PSE-PDS union hounded by governance issues

PSE-PDS union hounded by governance issues

/ 02:06 AM February 06, 2024

MANILA, Philippines  —The head of the powerful Bankers Association of the Philippines (BAP) is looking closely at governance controls in relation to the renewed bid of the Philippine Stock Exchange (PSE) to take over Philippine Dealing System Holdings Corp. (PDS) before casting a deciding vote in favor of the multibillion-peso merger.

The BAP, one of the largest shareholders of PDS, is in discussions with the PSE after the bourse had announced plans to acquire the operator of the country’s bond trading platform, said Jose Teodoro Limcaoco, president of the bankers association and Bank of the Philippine Islands.

“I see how [a merger] makes sense. We just need to understand how it will be governed, particularly the bonds,” Limcaoco told the Inquirer in a recent interview. Last December, the Securities and Exchange Commission removed regulatory hurdles that prevented past efforts by the PSE to acquire PDS, which operates Philippine Dealing and Exchange Corp. (PDEx), Philippine Depository and Trust Corp. and Philippine Securities Settlement Corp.


READ: Stock, bond bourse union finally clears regulatory hurdle


“There are some concerns because the bond exchange is really used by the banks so we need to ensure [that] pricing is transparent. PDEx is not really used by the mass public because it’s the banks that trade on it,” Limcaoco said.

‘One-stop shop’

“We just need some agreement with the PSE on how it will operate in the future,” he added.

The PSE earlier said consolidating both exchanges would transform the PSE into a “one-stop shop” offering multiple asset classes.

A former PSE board member told the Inquirer the merger is a logical step in making capital market operations more efficient. But he noted that the stock exchange, led by president Ramon Monzon, would need to impose stricter governance measures.

“I think Mon is doing his best, but as you know there’s a lot of politics on the PSE board. That’s one issue no one is talking about, but what we don’t want is for the debt markets to be affected by these issue,” said the individual, who requested anonymity.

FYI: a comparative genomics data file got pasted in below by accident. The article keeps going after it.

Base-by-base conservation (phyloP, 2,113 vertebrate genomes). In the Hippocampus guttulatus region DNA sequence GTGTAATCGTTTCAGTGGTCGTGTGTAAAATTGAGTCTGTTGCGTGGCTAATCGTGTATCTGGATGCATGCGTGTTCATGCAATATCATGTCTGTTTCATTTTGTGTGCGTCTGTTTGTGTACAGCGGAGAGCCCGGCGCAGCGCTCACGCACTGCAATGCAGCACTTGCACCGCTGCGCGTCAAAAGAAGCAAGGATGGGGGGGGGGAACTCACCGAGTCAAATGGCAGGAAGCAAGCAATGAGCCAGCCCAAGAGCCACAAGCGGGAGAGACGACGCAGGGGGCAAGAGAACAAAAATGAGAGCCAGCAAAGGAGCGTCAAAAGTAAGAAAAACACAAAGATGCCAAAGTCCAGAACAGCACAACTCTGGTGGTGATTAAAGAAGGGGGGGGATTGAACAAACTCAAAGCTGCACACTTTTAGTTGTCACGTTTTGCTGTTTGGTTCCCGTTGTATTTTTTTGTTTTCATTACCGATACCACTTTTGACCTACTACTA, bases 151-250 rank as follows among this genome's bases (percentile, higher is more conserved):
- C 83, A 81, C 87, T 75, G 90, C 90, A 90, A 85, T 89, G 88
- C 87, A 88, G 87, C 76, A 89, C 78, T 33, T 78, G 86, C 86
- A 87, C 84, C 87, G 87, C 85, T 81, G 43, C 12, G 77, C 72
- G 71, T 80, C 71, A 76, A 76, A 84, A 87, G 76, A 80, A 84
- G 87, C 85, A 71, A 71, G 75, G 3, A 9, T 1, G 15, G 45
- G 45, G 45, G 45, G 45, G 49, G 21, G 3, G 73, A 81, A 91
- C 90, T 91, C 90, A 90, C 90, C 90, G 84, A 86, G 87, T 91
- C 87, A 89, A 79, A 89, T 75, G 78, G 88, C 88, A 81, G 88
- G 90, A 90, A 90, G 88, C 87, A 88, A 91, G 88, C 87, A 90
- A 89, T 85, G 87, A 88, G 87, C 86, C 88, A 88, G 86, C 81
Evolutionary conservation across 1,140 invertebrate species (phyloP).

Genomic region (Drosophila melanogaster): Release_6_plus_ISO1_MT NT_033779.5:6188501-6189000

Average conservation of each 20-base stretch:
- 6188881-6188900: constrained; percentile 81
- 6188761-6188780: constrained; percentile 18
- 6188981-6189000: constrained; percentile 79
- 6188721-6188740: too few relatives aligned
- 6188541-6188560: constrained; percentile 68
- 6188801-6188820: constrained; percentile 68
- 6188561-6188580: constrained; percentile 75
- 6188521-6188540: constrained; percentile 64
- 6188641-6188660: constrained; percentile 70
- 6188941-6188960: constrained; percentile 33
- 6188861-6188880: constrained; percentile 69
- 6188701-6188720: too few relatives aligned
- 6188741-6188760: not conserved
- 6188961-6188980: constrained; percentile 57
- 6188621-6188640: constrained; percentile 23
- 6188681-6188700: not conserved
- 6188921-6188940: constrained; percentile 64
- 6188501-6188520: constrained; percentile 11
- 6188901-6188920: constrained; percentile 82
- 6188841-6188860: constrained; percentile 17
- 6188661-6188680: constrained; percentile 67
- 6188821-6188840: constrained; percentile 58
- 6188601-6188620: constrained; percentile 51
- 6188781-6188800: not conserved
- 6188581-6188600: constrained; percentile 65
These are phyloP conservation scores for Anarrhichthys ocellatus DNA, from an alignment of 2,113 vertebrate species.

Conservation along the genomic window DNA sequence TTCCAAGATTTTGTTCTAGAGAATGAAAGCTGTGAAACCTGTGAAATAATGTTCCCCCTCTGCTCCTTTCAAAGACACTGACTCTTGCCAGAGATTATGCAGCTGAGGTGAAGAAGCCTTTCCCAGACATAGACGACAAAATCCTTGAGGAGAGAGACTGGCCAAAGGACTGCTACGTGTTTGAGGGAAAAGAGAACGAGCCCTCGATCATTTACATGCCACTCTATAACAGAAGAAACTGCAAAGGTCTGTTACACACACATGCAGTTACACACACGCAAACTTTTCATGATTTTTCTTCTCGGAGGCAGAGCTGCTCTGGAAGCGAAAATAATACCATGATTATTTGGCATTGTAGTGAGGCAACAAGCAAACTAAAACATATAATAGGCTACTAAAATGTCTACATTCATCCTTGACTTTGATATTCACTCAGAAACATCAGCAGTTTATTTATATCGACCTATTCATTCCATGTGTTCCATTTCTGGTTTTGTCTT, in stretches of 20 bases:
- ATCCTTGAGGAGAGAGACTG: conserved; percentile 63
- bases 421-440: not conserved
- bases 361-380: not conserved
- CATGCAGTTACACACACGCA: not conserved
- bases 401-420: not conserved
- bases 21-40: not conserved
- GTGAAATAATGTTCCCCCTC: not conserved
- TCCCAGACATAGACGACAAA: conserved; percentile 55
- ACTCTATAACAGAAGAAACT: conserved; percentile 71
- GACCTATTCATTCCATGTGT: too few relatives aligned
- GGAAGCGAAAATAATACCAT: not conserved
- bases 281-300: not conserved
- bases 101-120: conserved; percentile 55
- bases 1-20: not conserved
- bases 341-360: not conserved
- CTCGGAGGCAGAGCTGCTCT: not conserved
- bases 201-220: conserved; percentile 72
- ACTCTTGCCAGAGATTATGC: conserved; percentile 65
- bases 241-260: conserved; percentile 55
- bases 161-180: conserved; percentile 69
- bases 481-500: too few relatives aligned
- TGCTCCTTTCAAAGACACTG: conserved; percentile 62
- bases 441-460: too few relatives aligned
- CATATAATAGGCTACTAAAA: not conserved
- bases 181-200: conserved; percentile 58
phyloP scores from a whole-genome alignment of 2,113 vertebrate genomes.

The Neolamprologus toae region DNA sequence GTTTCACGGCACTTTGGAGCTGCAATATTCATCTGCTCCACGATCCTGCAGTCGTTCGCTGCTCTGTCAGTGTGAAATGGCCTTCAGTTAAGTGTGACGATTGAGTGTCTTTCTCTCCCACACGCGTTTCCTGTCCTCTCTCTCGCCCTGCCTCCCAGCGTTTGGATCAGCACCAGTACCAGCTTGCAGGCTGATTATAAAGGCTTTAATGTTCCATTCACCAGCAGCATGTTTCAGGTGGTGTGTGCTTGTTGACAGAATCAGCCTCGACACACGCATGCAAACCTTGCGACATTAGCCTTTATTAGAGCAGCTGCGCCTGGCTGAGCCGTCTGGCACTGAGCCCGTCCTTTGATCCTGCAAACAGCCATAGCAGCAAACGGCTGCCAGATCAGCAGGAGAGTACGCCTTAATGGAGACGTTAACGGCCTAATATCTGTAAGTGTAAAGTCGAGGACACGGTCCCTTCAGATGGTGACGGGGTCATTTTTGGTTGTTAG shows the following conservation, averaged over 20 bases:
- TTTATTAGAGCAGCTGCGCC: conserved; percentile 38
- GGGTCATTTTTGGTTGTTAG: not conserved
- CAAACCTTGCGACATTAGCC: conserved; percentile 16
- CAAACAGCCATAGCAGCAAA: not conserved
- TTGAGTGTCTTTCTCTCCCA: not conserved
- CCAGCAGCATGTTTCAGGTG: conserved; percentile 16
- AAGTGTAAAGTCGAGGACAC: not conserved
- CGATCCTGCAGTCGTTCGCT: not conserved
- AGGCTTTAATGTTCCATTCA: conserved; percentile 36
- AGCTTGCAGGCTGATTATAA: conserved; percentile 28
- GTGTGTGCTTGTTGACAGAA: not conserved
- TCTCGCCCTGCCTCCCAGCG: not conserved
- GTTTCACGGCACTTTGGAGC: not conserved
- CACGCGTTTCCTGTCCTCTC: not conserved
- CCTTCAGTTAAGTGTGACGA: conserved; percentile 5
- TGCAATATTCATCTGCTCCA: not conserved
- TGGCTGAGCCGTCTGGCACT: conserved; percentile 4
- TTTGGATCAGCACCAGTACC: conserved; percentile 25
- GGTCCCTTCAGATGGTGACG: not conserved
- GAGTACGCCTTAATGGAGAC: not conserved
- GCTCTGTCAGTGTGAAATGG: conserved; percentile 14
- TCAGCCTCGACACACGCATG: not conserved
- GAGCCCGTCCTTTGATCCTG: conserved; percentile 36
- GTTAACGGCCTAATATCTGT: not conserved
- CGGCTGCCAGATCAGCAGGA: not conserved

The unification of the Philippines’ stock and bond trading platforms has been almost a decade in the making.


On and off talks

The PSE and BAP own about 21 percent of PDS each while Singapore Exchange Ltd. owns 20 percent. Other shareholders include Tata Consultancy Services Asia (8 percent), Whistler Technologies Services Inc. (8 percent), San Miguel Corp. (4 percent) as well as government institutions such as Development Bank of the Philippines (3.08 percent) and Social Security System (1.54 percent).

The PSE came close to completing the takeover in 2017 after convincing the BAP to sell its shares in a deal that valued PDS at P2.2 billion.

But the transaction was blocked by the SEC since this would breach individual ownership caps that were outlined under the law.

Six years later, the SEC reversed course and exempted the PSE from those restrictions, allowing merger talks to proceed amid the Marcos administration’s push to develop the country’s capital markets.

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There are over P16.8 trillion worth of stocks listed on the PSE versus about P1.4 trillion registered on the PDEx. Last year, new bond listings exceeded P200 billion, overtaking the new stock market listings worth almost P141 billion, as investors shifted to fixed-income securities due to elevated interest rates. INQ

TAGS: Business, merger, PDS, PSE

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